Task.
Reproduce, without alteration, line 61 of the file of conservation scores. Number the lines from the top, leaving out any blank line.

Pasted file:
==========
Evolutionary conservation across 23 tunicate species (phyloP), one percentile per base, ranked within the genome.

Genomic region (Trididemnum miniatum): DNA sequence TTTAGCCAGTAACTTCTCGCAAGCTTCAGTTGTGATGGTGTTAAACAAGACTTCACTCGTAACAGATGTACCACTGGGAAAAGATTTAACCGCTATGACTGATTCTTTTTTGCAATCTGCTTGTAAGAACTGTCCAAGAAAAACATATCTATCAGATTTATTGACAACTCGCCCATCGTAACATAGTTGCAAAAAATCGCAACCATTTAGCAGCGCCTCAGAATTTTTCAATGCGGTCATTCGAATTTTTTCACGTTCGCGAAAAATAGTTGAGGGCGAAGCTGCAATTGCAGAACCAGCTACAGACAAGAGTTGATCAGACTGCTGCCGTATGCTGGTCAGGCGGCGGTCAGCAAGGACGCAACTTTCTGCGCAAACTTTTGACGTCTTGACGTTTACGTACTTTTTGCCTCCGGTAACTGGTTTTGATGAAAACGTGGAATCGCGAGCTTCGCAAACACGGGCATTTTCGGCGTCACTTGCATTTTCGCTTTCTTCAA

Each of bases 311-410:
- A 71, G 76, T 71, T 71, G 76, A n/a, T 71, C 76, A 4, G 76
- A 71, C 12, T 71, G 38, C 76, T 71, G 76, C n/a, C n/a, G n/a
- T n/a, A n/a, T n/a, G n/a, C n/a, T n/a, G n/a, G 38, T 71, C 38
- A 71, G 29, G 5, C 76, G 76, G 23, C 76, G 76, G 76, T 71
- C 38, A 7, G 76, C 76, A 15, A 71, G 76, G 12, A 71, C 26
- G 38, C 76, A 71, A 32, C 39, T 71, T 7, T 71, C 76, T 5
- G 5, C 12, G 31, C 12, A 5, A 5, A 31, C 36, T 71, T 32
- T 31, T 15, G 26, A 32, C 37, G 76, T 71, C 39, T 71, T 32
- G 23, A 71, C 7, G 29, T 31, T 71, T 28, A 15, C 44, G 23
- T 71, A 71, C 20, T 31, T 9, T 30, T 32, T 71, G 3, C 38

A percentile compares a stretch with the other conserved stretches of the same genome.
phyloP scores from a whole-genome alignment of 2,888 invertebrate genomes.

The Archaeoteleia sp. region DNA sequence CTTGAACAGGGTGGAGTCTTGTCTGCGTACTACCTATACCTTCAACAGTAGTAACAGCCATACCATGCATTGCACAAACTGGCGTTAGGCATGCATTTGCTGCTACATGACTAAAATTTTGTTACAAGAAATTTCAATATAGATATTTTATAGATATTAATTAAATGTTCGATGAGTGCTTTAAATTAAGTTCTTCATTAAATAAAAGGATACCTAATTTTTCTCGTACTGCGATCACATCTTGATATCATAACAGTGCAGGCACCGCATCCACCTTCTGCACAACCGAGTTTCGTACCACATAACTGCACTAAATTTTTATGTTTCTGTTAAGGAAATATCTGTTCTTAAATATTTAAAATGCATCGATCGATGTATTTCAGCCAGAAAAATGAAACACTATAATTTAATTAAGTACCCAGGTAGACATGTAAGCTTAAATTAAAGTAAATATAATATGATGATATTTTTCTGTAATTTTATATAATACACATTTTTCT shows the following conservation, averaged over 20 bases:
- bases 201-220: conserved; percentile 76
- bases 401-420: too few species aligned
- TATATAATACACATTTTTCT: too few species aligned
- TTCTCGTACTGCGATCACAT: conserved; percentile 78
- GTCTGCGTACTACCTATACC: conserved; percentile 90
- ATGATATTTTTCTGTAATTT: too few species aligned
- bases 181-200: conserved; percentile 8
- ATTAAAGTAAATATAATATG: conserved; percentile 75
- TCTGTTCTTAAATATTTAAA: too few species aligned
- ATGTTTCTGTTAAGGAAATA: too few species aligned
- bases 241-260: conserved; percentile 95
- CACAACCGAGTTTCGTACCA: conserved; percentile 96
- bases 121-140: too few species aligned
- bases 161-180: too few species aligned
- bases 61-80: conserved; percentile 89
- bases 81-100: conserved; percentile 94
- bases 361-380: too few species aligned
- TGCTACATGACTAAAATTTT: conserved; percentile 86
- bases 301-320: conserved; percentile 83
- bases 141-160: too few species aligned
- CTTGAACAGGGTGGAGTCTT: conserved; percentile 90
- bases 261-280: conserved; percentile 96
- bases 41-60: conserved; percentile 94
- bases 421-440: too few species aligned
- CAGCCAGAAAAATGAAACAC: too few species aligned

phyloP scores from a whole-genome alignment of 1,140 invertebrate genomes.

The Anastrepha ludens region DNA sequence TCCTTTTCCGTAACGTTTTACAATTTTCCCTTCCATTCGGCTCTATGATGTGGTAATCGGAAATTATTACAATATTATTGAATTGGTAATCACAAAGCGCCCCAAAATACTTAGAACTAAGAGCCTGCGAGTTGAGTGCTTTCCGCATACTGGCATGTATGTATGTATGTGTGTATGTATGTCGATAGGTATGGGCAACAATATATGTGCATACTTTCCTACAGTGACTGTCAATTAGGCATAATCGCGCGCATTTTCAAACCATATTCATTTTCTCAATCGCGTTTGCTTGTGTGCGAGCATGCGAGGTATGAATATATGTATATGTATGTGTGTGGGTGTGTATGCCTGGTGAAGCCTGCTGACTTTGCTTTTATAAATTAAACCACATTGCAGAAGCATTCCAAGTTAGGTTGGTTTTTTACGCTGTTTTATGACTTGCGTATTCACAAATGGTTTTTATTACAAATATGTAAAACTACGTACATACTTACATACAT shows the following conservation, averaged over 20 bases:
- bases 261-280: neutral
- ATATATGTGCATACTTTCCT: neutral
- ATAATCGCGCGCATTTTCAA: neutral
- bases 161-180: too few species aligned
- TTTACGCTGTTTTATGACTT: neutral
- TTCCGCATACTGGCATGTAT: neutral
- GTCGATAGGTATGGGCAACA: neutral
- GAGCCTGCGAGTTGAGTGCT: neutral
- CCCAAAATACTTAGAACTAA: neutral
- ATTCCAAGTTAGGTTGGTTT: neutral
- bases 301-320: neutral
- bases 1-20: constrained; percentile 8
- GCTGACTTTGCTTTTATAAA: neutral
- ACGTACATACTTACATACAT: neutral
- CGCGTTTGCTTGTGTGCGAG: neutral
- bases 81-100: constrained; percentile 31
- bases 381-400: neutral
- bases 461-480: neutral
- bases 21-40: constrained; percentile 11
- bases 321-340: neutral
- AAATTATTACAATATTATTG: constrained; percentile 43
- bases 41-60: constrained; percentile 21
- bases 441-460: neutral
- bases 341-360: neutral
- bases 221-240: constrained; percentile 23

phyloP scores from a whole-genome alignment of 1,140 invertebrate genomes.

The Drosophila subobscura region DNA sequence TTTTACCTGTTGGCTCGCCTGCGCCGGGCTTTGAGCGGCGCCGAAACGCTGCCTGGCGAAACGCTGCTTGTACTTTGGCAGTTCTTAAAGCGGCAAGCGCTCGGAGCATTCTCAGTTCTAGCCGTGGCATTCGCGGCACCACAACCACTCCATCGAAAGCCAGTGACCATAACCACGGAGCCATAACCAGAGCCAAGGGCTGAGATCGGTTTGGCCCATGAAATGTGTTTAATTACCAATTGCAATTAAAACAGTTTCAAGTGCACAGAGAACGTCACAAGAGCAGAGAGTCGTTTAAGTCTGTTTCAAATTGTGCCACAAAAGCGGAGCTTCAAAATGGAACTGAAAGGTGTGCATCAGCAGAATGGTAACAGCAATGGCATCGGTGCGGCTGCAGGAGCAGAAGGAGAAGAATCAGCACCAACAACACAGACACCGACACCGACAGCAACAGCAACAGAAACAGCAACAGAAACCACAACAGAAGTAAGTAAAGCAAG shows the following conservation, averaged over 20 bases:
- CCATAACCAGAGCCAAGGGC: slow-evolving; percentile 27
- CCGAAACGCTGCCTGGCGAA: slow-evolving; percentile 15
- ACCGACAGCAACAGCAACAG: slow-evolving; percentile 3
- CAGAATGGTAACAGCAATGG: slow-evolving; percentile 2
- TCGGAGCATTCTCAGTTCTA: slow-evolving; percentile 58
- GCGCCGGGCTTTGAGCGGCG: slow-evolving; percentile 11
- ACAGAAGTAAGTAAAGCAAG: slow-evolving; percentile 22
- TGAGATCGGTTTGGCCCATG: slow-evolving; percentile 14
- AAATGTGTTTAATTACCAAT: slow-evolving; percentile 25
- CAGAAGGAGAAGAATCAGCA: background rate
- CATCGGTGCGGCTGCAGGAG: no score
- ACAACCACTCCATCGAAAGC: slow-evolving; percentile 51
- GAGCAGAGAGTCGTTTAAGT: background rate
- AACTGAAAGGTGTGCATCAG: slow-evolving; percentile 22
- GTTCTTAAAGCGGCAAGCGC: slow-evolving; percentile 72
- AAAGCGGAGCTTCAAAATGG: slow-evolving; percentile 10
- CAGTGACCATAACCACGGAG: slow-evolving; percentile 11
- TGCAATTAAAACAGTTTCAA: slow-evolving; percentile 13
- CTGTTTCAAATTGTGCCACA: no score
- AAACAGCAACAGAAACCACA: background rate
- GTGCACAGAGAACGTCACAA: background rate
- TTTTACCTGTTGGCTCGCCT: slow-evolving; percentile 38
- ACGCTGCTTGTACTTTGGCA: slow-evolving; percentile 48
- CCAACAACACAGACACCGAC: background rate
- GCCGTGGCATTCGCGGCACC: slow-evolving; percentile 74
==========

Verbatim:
- bases 461-480: neutral